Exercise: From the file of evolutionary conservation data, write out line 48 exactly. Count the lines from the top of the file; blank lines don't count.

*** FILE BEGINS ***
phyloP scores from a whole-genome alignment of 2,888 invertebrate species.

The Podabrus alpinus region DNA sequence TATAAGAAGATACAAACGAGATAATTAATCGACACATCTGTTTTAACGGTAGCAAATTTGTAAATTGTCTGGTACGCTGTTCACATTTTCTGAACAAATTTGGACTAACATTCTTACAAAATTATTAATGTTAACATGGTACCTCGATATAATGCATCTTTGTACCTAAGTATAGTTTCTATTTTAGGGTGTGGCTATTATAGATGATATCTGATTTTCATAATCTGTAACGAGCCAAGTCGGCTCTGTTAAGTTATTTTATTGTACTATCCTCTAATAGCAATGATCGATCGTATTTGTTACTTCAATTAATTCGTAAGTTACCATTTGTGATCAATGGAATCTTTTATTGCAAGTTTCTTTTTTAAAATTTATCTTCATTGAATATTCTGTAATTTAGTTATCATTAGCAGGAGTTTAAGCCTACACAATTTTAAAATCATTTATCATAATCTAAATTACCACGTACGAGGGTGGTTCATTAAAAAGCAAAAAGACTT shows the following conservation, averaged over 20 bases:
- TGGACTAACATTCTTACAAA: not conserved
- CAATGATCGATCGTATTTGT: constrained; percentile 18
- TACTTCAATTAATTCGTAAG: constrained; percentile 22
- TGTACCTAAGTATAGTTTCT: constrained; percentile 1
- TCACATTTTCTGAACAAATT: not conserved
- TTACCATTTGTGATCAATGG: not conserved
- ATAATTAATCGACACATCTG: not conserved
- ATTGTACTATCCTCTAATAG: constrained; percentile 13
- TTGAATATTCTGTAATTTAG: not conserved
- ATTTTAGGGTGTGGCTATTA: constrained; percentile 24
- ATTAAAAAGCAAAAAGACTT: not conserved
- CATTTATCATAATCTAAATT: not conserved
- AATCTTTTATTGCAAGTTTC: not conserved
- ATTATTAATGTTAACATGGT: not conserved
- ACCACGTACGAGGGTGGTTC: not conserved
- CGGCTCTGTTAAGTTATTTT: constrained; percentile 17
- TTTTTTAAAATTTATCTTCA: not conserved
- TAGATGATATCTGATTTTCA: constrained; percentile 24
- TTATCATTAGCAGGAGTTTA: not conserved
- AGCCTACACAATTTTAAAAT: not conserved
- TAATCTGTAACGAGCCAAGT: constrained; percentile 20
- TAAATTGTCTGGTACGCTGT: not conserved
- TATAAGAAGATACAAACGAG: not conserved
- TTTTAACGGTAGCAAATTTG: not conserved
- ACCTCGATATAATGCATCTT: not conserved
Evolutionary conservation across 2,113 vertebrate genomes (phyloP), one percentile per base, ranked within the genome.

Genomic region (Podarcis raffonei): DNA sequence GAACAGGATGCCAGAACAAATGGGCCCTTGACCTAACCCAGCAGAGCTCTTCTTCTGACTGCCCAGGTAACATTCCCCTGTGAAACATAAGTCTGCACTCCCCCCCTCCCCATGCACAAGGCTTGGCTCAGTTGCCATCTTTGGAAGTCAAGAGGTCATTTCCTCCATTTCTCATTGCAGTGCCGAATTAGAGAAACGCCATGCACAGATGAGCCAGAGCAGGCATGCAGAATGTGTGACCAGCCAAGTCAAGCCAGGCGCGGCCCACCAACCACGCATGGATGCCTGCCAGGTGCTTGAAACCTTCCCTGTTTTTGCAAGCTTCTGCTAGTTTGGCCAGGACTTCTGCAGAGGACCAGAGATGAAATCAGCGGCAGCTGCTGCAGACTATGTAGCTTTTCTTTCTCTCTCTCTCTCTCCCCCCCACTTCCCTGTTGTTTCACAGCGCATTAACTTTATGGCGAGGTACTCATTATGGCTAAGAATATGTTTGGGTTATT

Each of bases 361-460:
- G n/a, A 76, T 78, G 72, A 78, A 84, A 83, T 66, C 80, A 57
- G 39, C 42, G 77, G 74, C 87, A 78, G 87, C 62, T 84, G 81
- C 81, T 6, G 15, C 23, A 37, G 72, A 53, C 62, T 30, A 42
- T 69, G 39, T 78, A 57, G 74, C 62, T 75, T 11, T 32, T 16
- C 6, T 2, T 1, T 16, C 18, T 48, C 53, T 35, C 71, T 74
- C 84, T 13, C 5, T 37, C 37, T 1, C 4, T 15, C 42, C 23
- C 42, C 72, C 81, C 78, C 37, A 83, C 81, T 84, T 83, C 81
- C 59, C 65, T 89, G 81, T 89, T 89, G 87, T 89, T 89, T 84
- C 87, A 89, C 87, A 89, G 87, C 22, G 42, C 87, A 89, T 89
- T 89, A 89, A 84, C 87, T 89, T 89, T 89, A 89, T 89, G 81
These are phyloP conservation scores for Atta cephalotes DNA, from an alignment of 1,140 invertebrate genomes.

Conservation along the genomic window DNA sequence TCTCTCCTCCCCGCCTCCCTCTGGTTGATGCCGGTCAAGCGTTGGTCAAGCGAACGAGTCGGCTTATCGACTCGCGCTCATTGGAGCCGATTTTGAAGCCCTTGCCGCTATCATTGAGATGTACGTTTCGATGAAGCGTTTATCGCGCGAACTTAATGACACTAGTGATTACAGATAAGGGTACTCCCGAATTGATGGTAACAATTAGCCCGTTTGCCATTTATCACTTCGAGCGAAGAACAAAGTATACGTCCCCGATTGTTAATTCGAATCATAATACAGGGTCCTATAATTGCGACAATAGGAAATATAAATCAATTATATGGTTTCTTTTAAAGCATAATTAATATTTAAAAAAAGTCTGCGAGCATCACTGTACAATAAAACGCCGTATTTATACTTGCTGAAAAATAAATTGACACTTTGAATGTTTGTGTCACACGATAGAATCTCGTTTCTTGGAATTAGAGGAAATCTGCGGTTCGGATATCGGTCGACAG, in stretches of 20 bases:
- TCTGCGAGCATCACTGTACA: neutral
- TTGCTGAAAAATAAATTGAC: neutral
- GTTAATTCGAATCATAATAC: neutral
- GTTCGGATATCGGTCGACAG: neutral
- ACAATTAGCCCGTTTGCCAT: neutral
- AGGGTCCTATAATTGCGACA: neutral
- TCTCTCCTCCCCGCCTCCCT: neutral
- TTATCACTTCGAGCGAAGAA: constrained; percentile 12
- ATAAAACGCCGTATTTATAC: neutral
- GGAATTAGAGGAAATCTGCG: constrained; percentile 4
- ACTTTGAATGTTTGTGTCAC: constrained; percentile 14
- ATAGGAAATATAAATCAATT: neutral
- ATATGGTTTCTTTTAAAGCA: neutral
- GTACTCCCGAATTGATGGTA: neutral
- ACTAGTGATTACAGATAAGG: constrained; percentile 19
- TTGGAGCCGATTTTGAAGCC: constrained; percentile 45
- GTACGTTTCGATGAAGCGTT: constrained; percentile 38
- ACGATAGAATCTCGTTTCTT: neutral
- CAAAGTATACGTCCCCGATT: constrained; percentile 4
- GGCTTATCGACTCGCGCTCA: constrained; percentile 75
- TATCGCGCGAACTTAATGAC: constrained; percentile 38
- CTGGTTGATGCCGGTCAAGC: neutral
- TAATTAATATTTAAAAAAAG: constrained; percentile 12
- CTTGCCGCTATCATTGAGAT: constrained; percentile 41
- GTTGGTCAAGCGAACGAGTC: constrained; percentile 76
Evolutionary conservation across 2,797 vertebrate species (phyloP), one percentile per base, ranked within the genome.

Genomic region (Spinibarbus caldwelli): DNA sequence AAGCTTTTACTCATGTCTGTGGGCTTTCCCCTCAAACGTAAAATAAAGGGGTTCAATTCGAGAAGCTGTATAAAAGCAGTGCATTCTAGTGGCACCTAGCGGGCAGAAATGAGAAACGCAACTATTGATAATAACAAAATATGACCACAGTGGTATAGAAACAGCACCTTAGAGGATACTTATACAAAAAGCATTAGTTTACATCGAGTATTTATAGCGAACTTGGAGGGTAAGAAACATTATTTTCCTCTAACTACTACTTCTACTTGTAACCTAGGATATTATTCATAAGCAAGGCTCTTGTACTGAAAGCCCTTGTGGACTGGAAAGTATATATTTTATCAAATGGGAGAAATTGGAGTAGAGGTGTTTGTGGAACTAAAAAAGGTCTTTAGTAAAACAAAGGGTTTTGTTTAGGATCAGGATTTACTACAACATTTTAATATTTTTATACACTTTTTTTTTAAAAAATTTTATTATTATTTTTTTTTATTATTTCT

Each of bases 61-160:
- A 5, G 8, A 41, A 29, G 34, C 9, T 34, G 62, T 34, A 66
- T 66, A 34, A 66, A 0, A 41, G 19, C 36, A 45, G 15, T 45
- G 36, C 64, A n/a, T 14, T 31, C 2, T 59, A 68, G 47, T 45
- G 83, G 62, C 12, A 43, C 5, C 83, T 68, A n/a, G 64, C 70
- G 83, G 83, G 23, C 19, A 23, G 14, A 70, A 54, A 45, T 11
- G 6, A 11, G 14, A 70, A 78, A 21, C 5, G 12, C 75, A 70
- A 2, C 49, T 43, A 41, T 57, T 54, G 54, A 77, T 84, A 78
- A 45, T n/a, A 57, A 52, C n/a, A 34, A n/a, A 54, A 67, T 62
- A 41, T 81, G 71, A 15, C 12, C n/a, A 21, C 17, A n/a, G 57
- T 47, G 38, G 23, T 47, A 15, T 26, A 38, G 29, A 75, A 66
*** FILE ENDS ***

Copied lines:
- AGGGTCCTATAATTGCGACA: neutral